A tool that makes it easier to gather and store digital archives has been developed by the National Library of New Zealand and the British Library.
The Labour Party website is among those being preserved
As more and more information goes online the race is on to create meaningful digital archives.
The web curator tool automates the process of collecting and storing information.
It will become a key part of the British Library's existing digital preservation programme.
The libraries worked in partnership with technology firm Sytec under the auspices of the International Internet Preservation Consortium (IIPC). The IIPC wanted a process that did not require a high level of technical knowledge to use.
The web curator tool that was developed will be available to other organisations as an open source release by the end of the year.
The practise of web harvesting - using software to search out and gather snapshots of websites - will become increasingly important as organisations seek to preserve web pages, which often have a shelf-life of just a few months before disappearing.
The temporary nature of the web and the sheer amount of information available online makes digital preservation tricky.
According to Stephen Green, the British Library's web archiving programme manager, the tool will concentrate on sites considered to be an important part of British cultural heritage, such as the websites of political parties and information around significant events such as the July 7th bombings.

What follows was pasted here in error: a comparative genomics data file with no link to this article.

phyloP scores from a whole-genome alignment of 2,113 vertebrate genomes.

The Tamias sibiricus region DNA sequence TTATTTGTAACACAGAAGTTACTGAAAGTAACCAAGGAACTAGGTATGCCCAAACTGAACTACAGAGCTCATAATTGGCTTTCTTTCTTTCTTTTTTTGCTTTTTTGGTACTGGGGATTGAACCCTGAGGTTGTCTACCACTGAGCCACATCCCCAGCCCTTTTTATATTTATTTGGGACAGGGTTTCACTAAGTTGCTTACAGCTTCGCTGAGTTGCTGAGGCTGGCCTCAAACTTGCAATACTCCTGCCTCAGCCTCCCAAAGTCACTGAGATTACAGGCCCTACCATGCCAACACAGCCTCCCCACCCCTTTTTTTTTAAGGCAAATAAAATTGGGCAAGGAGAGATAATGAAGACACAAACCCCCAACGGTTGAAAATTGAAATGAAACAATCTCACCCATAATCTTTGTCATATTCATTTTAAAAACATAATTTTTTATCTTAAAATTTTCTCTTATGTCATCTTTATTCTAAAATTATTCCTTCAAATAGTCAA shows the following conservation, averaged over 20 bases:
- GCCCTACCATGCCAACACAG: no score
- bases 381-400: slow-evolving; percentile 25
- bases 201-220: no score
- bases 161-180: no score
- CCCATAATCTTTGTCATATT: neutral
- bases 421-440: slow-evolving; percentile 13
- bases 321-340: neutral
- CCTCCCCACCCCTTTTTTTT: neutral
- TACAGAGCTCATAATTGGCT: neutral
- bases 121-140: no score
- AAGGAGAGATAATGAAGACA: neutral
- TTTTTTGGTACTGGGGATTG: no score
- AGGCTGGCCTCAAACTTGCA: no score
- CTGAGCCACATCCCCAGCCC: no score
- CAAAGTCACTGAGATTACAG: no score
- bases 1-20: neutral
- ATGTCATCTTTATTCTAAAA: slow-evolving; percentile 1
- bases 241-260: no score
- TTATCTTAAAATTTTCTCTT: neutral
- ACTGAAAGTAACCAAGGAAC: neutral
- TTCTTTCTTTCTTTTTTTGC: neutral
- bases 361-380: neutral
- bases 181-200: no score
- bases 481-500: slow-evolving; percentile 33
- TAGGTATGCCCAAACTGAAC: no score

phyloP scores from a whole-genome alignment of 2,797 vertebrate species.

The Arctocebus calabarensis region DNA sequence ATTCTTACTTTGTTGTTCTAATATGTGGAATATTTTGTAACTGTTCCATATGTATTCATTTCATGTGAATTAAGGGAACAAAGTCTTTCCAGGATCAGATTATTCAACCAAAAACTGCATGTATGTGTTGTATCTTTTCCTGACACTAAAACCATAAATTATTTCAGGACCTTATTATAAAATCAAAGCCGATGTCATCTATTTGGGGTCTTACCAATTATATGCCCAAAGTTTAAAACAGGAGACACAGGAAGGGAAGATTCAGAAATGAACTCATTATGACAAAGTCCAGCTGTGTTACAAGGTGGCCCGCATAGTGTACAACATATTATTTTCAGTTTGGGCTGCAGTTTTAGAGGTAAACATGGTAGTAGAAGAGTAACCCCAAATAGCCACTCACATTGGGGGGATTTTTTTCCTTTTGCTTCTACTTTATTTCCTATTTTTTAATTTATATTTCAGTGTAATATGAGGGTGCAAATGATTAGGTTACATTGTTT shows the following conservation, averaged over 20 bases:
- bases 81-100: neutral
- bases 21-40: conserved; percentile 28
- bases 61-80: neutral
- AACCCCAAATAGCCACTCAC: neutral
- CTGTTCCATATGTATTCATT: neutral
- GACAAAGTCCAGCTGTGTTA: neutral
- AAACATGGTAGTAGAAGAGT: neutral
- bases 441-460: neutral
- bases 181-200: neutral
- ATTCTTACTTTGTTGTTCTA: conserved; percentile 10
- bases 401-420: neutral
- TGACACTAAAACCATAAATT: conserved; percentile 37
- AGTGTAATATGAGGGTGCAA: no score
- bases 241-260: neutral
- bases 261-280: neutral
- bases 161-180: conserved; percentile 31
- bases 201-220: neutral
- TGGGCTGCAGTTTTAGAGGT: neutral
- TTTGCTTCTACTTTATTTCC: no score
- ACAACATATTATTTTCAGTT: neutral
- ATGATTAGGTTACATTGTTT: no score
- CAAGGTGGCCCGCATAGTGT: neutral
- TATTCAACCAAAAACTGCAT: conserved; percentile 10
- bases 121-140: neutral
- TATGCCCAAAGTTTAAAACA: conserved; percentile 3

One obstacle in the plans to create extensive digital archives is current copyright legislation and The British Library is currently embroiled in a battle to extend the terms of copyright to the digital realm.
As part of its intellectual property "manifesto", launched on Monday, it warned that the UK's national music archive could be lost under current copyright law.
It is not only academic institutions that are keen on creating a digital archive. Google is currently involved in attempts to scan millions of books, a plan that has been heavily criticised by some publishers.
Google gained one ally this week as the Complutense University of Madrid Library announced it will join the project.
It will allow Google to digitise its out of copyright books, which includes some of the greatest works of Spanish literature as well as works in French, German, Latin, Italian and English.